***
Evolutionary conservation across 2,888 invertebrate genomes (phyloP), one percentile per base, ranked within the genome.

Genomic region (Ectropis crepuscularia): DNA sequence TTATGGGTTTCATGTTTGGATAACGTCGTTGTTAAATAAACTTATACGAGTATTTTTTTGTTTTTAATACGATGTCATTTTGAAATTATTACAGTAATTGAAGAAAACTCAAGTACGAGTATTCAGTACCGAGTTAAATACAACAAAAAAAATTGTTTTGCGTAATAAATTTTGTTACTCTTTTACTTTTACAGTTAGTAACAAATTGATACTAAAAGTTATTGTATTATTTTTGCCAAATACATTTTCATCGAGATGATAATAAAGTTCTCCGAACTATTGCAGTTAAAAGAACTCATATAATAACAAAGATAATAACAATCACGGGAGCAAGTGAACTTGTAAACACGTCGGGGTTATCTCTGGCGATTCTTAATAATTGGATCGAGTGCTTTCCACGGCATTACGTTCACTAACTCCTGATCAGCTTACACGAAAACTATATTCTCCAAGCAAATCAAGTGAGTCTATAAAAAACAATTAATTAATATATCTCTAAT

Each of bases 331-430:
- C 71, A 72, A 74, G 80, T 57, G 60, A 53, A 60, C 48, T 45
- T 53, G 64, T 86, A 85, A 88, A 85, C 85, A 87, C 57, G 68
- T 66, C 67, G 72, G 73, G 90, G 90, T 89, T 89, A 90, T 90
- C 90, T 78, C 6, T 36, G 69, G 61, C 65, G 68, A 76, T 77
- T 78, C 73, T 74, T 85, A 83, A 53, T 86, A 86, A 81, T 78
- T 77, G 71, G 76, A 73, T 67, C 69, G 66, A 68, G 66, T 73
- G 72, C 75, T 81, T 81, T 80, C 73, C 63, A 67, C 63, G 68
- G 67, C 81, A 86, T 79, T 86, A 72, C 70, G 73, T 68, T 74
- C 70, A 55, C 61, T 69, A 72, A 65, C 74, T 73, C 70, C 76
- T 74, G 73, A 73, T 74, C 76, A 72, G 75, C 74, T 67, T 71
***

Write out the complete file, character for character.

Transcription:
Evolutionary conservation across 2,888 invertebrate genomes (phyloP), one percentile per base, ranked within the genome.

Genomic region (Ectropis crepuscularia): DNA sequence TTATGGGTTTCATGTTTGGATAACGTCGTTGTTAAATAAACTTATACGAGTATTTTTTTGTTTTTAATACGATGTCATTTTGAAATTATTACAGTAATTGAAGAAAACTCAAGTACGAGTATTCAGTACCGAGTTAAATACAACAAAAAAAATTGTTTTGCGTAATAAATTTTGTTACTCTTTTACTTTTACAGTTAGTAACAAATTGATACTAAAAGTTATTGTATTATTTTTGCCAAATACATTTTCATCGAGATGATAATAAAGTTCTCCGAACTATTGCAGTTAAAAGAACTCATATAATAACAAAGATAATAACAATCACGGGAGCAAGTGAACTTGTAAACACGTCGGGGTTATCTCTGGCGATTCTTAATAATTGGATCGAGTGCTTTCCACGGCATTACGTTCACTAACTCCTGATCAGCTTACACGAAAACTATATTCTCCAAGCAAATCAAGTGAGTCTATAAAAAACAATTAATTAATATATCTCTAAT

Each of bases 331-430:
- C 71, A 72, A 74, G 80, T 57, G 60, A 53, A 60, C 48, T 45
- T 53, G 64, T 86, A 85, A 88, A 85, C 85, A 87, C 57, G 68
- T 66, C 67, G 72, G 73, G 90, G 90, T 89, T 89, A 90, T 90
- C 90, T 78, C 6, T 36, G 69, G 61, C 65, G 68, A 76, T 77
- T 78, C 73, T 74, T 85, A 83, A 53, T 86, A 86, A 81, T 78
- T 77, G 71, G 76, A 73, T 67, C 69, G 66, A 68, G 66, T 73
- G 72, C 75, T 81, T 81, T 80, C 73, C 63, A 67, C 63, G 68
- G 67, C 81, A 86, T 79, T 86, A 72, C 70, G 73, T 68, T 74
- C 70, A 55, C 61, T 69, A 72, A 65, C 74, T 73, C 70, C 76
- T 74, G 73, A 73, T 74, C 76, A 72, G 75, C 74, T 67, T 71